First off, install Shellcheck and routinely run it on your scripts, or configure your editor to run it automatically. Now, Shellcheck is pretty rigorous and you would be forgiven for not solving all its warnings, but at the very least be aware of them.
On some systems there’s a more up to date bash installed in a different location. In general you’d want to use
Though in the case of Bash on Linux I think yours is OK.1
Next, enable stricter error checking:
set -euo pipefail
-e Exit immediately if a command exits with a non-zero status.
-u Treat unset variables as an error when substituting.
pipefail the return value of a pipeline is the status of
the last command to exit with a non-zero status,
or zero if no command exited with a non-zero status
Regarding your variables, there’s a convention to use
UPPER_CASE for environment variables, and
snake_case for others. Not mandatory, but a nice way to distinguish them.
wget $STORE_URL/$1 -O ./$ZIP
Even though in this specific case there are no spaces or other special characters in your variables, always double-quote them to prevent string splitting — there’s simply no reason ever not to do so, and it gets you into the habit of spotting potential errors when quotes are missing.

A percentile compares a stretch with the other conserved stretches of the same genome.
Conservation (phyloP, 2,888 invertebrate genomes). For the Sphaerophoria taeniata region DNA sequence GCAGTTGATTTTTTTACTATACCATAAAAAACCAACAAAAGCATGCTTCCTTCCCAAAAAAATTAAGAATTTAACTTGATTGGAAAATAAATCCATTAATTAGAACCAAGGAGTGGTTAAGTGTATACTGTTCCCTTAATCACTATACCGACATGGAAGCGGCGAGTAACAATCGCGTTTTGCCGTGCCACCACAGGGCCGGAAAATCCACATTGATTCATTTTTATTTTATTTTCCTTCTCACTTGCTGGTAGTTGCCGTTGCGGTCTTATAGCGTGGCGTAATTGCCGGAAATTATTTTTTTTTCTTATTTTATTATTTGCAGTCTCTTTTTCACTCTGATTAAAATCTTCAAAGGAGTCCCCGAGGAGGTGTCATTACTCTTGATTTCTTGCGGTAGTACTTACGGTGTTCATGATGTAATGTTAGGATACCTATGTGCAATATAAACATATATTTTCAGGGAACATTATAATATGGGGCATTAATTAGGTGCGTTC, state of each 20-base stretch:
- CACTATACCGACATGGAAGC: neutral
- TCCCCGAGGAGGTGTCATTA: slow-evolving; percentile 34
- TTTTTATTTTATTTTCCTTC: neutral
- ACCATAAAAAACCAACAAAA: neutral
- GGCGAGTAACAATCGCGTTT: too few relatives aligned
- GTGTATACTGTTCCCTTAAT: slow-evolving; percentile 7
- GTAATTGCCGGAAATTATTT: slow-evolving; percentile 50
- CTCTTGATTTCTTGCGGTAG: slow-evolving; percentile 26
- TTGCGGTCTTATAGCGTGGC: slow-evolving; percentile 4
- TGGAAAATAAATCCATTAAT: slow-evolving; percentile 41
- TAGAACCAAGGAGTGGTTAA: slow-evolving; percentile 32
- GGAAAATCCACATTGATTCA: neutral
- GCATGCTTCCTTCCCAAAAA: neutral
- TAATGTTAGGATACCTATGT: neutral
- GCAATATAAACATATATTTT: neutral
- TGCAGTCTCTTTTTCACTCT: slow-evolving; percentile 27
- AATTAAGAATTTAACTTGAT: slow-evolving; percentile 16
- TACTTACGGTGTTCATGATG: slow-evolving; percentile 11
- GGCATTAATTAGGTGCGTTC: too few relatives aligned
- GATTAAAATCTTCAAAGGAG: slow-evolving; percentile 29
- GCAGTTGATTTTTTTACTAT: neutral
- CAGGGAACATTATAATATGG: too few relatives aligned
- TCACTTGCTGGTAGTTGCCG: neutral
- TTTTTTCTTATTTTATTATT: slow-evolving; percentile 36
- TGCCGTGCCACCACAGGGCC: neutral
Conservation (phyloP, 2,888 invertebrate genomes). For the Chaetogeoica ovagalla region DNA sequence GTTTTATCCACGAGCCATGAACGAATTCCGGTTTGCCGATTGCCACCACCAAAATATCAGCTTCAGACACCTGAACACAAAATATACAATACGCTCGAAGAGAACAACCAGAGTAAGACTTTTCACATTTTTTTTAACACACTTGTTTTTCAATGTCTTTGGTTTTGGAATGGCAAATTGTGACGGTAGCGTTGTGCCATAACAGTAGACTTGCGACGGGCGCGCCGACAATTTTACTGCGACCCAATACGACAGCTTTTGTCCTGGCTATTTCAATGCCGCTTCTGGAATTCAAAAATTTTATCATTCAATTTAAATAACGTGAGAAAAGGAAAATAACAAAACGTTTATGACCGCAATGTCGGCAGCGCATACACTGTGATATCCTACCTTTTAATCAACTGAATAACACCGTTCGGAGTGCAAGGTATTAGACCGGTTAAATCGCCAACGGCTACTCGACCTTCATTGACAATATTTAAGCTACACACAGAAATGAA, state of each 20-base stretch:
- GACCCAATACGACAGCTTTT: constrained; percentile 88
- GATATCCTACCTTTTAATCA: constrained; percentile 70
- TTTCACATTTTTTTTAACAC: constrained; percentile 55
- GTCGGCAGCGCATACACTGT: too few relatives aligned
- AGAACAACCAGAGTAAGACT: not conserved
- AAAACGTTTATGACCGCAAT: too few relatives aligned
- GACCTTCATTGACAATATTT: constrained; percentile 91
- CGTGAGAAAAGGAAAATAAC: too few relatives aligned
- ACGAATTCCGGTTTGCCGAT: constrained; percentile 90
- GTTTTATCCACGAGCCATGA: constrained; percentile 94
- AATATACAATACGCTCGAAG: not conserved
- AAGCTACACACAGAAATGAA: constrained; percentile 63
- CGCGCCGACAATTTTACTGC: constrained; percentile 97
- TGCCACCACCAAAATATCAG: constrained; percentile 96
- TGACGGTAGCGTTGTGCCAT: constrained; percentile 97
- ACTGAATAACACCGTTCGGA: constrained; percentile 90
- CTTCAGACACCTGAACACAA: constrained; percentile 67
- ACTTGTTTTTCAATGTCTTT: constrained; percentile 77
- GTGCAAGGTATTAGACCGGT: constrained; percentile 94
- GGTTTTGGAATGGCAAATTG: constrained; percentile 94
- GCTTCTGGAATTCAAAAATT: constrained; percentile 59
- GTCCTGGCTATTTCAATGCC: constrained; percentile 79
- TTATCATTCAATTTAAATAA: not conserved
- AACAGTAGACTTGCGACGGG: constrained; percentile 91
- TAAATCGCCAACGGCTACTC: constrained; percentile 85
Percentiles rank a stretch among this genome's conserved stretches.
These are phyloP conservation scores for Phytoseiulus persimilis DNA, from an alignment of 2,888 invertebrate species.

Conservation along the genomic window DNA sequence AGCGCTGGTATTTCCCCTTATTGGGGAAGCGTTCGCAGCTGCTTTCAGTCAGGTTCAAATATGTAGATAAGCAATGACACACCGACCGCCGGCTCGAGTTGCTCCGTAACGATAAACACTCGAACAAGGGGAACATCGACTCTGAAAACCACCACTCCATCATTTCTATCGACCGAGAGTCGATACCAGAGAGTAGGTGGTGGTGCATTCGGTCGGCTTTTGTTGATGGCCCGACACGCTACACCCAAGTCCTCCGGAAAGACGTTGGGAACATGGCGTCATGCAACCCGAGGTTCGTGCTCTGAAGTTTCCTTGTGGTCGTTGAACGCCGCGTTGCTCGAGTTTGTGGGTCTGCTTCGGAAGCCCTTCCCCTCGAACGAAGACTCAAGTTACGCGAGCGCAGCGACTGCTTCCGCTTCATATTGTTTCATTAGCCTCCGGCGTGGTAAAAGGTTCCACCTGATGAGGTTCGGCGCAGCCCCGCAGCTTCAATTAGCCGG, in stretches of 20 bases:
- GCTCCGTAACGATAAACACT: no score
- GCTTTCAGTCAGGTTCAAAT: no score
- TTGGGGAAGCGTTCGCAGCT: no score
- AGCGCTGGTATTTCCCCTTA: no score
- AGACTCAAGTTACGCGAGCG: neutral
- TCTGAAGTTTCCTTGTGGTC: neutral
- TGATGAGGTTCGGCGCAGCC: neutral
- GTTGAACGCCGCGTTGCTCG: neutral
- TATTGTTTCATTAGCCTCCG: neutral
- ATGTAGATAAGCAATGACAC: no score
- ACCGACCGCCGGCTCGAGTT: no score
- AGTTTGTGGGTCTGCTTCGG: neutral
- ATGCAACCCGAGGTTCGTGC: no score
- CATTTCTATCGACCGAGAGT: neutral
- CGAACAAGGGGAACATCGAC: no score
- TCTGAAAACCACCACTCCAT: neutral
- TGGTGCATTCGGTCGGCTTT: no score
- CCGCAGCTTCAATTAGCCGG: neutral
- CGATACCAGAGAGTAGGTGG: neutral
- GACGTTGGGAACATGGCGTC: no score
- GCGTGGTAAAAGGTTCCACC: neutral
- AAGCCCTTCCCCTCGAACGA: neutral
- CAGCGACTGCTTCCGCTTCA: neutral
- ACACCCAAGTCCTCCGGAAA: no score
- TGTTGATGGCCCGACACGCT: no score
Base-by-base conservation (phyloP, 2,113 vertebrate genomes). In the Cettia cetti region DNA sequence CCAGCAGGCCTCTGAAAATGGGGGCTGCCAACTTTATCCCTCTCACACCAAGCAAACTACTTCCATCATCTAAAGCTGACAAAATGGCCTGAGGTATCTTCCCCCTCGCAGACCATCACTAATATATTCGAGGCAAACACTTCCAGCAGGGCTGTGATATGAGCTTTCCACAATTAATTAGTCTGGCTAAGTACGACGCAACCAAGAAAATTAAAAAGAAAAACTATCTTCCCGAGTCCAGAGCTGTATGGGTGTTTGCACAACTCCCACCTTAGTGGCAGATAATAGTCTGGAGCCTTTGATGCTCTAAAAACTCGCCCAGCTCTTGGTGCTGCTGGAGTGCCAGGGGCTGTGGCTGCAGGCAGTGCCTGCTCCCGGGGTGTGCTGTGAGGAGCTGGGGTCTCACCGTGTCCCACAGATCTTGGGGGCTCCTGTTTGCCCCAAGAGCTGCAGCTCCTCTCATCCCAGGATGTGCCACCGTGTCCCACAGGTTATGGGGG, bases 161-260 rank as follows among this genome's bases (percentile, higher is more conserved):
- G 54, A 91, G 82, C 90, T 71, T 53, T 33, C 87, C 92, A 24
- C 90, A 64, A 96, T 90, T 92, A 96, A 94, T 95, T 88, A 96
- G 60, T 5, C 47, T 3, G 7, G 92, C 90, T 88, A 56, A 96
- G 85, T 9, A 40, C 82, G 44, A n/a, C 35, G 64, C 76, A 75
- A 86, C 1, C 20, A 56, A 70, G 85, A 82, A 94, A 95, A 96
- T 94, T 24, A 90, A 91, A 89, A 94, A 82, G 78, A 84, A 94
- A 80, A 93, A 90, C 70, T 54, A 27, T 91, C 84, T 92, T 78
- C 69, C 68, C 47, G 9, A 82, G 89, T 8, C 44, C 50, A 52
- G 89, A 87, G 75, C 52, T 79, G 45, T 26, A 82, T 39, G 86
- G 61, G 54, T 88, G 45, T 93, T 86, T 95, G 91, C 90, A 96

That directory might or might not exist. As we’re talking about a GNOME environment, you might want to use something like
$(xdg-user-dir DOWNLOAD) to get the actual download directory. The same is usually true for the path
~/.local/share, but the GNOME shell extensions documentation makes it sound as if the path is actually hard-coded.
This will not be executed if the script failed earlier due to an error. To ensure cleanup on error or if the user aborted the script, replace this with a trap.
# Install a target gnome shell extension defined via url
set -euo pipefail
cd "$(xdg-user-dir DOWNLOAD)"
wget "$store_url/$1" -O "$zip"
trap 'rm "$zip"' ERR INT TERM EXIT
uuid=$(unzip -c "$zip" metadata.json | grep uuid | cut -d \" -f4)
if [[ ! -d "$extensions_path/$uuid" ]]; then
unzip -q "$zip" -d "$extensions_path/$uuid"
gnome-shell-extension-tool -e "$uuid"
gnome-shell --replace &
1 On macOS, on the other hand, it’s a bad idea since the Bash version of
/bin/bash is eternally stuck at 3.2 due to licensing issues, and if you want to use any more recent Bash features you need to rely on a user-installed version with a different path.